Extreme Weather Events and Climate Change

Climate change is increasing the frequency of flooding, wildfires, drought, heat waves, cold waves, and heavy snows. Extreme weather events like these can result in injury, illness, and death. Health risks can occur during an event and also in the processes of disaster preparation and cleanup.

Extreme cold plus high levels of snow and wind triggered a State of Emergency in February 2018. Snow drifts closed roads, trapping some people in their homes or vehicles, limiting access to food and supplies, and slowing access to emergency services. In this photo, the road is not even closed, though visibility is limited by drifting snow in relatively low winds. Photo by Jacob LeVitus – 2/21/2018

Extreme events often disrupt power, water supply, transportation, and communication systems, making it difficult to maintain medical access and emergency response services. (Read the Blackfeet Emergency Operations Plan here.) Extreme events like heavy snow can trigger cascading failure (when one failure triggers another failure which triggers another failure, and so on). For example, heavy snow might cause power outages, making it difficult for people to stay warm, and it might also slow or block vehicle travel, making it hard to reach people who lost heat, which could then trigger medical emergencies.

Limited produce selection at the grocery store in East Glacier Park after consecutive snowstorms prevented food shipments from being delivered. Photo by Jacob LeVitus- 2/18/2018

Extreme events like flooding can contaminate food and water supplies with chemicals (e.g. PCBs, fire retardants, pesticides, herbicides), heavy metals (e.g. mercury and cadmium), and pharmaceuticals (e.g. synthetic hormones, antibiotics).

Impacts to mental health from extreme events can include stress, grief, and a sense of loss, as well as clinical disorders like depression, anxiety, and post-traumatic stress disorder.

How Climate Affects Health Extreme Weather
Extreme weather impacts health through multiple pathways, as illustrated in the diagram above by the American Public Health Association.

Who is most at risk?

Since there are a wide variety of extreme events that can occur, vulnerable populations will vary. However, people living in poverty are at higher risk, as are people suffering from illness, who may require medication that becomes inaccessible in an emergency. People who are socially isolated are also at risk, especially if they are dependent on others for assistance with relocating or responding to an emergency situation.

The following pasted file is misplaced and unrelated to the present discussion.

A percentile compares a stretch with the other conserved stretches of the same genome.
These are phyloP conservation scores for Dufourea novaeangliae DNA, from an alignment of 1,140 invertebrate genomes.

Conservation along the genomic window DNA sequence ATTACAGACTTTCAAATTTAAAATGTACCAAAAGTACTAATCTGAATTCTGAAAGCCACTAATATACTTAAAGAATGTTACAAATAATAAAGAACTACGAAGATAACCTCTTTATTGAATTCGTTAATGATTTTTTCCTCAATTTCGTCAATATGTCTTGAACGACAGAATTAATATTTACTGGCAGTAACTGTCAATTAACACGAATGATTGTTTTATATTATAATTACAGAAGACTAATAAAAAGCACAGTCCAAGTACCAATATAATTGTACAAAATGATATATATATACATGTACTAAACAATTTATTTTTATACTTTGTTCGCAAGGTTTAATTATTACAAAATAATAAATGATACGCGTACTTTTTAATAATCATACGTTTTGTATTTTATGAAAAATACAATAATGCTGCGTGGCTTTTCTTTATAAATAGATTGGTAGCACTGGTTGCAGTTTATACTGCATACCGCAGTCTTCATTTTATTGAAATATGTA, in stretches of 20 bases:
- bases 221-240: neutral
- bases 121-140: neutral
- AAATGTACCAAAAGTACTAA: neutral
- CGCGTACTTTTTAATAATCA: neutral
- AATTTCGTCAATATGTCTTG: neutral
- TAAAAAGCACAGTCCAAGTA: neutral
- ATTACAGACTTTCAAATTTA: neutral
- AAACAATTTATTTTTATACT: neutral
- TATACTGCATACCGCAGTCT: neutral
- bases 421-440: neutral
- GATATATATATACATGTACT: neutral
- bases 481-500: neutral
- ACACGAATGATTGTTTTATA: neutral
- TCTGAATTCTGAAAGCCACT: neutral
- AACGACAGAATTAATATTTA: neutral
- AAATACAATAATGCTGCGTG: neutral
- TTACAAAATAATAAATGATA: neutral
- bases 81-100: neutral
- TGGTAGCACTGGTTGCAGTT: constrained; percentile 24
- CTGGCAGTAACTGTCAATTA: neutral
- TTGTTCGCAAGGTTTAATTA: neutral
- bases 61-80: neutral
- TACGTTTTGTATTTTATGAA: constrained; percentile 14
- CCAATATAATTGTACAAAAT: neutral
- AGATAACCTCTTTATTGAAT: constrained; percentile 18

Blackfeet emergency services 1.JPG
Extreme weather events can cause delays with emergency medical services, often when people need them most. Photo by Grace Stonecipher.

How can we adapt?

  • Plan ahead for emergencies by thinking about emergency preparedness in every part of the community.
  • Encourage people to know their neighbors and build relationships of trust. Knowing and trusting your neighbor can help people in an emergency, because they will have someone to reach out to for help, if emergency responders are slowed or if essential food, water, or basic medical supplies are temporarily unavailable.
  • Create early warning systems to prepare the community for extreme events
  • Create emergency evacuation plans for a variety of extreme weather scenarios
  • Engage in climate-minded planning and business and residential zoning. For example, identify areas prone to flooding and discourage building in those areas. Encourage people to build homes and businesses in areas that are outside of the urban-wildland interface and less prone to wildfires.
  • Where appropriate, protect and strengthen existing buildings to withstand extreme events like flooding, wildfires, and heavy snow.
  • Create back-ups for power systems
  • Work with nature to create natural barriers and buffer zones. Restoring and protecting wetlands, for example, can increase resilience to both droughts and high precipitation events. The Ksik Stakii (Beaver) Project is an example of how we are increasing resilience to droughts and floods in the Blackfeet Nation.  This is because beaver engineer riparian areas, increasing natural water storage.

Next, learn about Food Security and Climate Change.

Or, learn about climate change as a health opportunity.

Some of the content found on this page is summarized from the U.S. Global Change Research Program’s report, “The Impacts of Climate Change on Human Health in the United States“, the National Institute of Environmental Health Sciences’ “A Human Health Perspective on Climate Change“, and the Center for Disease Control and Prevention’s “When Every Drop Counts” to briefly describe some of the possible health outcomes that are most relevant to Blackfeet Country. This page does not include all possible health impacts and outcomes, nor does it include all possible risks and responses.

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